Transgene Aspen And Cloned Karelian Birch

Long ago genetic engineering got deep reach into pharmacological and food industry, agriculture and medicine. The trees are no exclusion, but genetic engineers started to deal with them approximately ten years later than with other objects: the trees are too difficult for genetic investigations and manipulations. The wood plant genetic engineering activities are now in full swing in different countries of the world, including Russia. When improving trees through classical selection methods, the researchers first of all focus on the growth rate, wood quality, resistance to vermin and diseases, herbicides, salts and other stresses. Genetic engineering allows to do the same but much quicker. Russian scientists have obtained several accelerated growth wood species.

Specialists of the Siberian Institute of Physiology and Biochemistry of Plants, Northern Branch, Russian Academy of Sciences (Irkutsk), have applied classical methods and transformed via the corn gene ugt the aspen, poplar and Cembra pine (the latter being traditionally miscalled cedar). This gene codes the synthesis of the enzyme, which ensures the high level of vegetative hormone auxin. Auxin is necessary for the plant growth and development, and the trees with the respective corn gene do develop much quicker. Such plants could be used in the future in dedicated plantations with a short turnus. These plantations could be set up around woodworking enterprises. Such plantations will save primeval taiga woods from felling and would allow to reduce transportation costs for wood delivery to woodworking sites.

The researchers from the Research Institute of Wood Genetics and Selection (Voronezh) applied a different technology of getting trees from the cell culture. They have chosen the most valuable species – Karelian birch. The researchers selected the trees with the most beautiful patterned timber, got the cell culture – calluses – from their stems, and cultivated the birch-trees from the calluses. The long-term field trials have proved that the cloned trees grow well, within 3-4 years their stems become tuberous or ribbed – these are the exterior signs patterned timber. When the tree is 5-8 years old, all the birch-trees without exception are patterned. If the Karelian birch is cultivated from the seeds under a common technology, the signs of patterned timber appera much later – at the age of 10 to12.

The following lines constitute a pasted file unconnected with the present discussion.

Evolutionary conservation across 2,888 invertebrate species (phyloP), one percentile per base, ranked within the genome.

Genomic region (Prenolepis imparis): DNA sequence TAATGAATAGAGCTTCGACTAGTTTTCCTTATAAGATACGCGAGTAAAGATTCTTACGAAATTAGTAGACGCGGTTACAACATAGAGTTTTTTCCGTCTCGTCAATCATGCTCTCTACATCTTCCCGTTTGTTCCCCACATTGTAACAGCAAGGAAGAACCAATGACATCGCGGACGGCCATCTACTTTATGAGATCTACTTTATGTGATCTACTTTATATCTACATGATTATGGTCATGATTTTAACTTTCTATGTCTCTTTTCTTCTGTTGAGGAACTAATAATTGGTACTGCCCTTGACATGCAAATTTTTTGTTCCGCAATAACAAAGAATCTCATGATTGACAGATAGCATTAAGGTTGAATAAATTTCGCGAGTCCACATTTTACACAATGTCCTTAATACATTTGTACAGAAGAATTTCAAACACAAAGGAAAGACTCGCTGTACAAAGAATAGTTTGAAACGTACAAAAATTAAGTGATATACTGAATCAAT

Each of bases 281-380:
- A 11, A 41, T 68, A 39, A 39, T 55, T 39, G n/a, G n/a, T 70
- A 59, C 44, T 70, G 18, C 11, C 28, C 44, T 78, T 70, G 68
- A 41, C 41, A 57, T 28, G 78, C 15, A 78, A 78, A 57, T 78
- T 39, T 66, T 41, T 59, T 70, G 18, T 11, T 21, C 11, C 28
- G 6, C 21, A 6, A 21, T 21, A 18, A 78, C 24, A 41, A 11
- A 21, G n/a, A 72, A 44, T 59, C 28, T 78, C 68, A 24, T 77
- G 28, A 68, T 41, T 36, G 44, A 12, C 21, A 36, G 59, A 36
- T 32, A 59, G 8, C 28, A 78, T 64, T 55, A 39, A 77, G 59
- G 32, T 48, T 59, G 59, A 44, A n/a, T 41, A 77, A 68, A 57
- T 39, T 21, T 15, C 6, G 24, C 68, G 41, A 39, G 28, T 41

The ability to manipulate genes is one of the greatest achievements of the 20th century biology, but it also imposes serious responsibility on the scientists for possible environmental consequences, which should be taken into account along with the growing economic benefits from trangenes. The prospects for utilization of accelerated development plants look promising, but a lot of Russian researchers advise that thorough analysis should be made of possible consequences before new technologies are launched into series. Accelerated growth trees may exhaust the soil quickly, and genetically modified pollen can change the natural structure of forest population. So far neither Russia or other countries have convincing enough responses to these questions.

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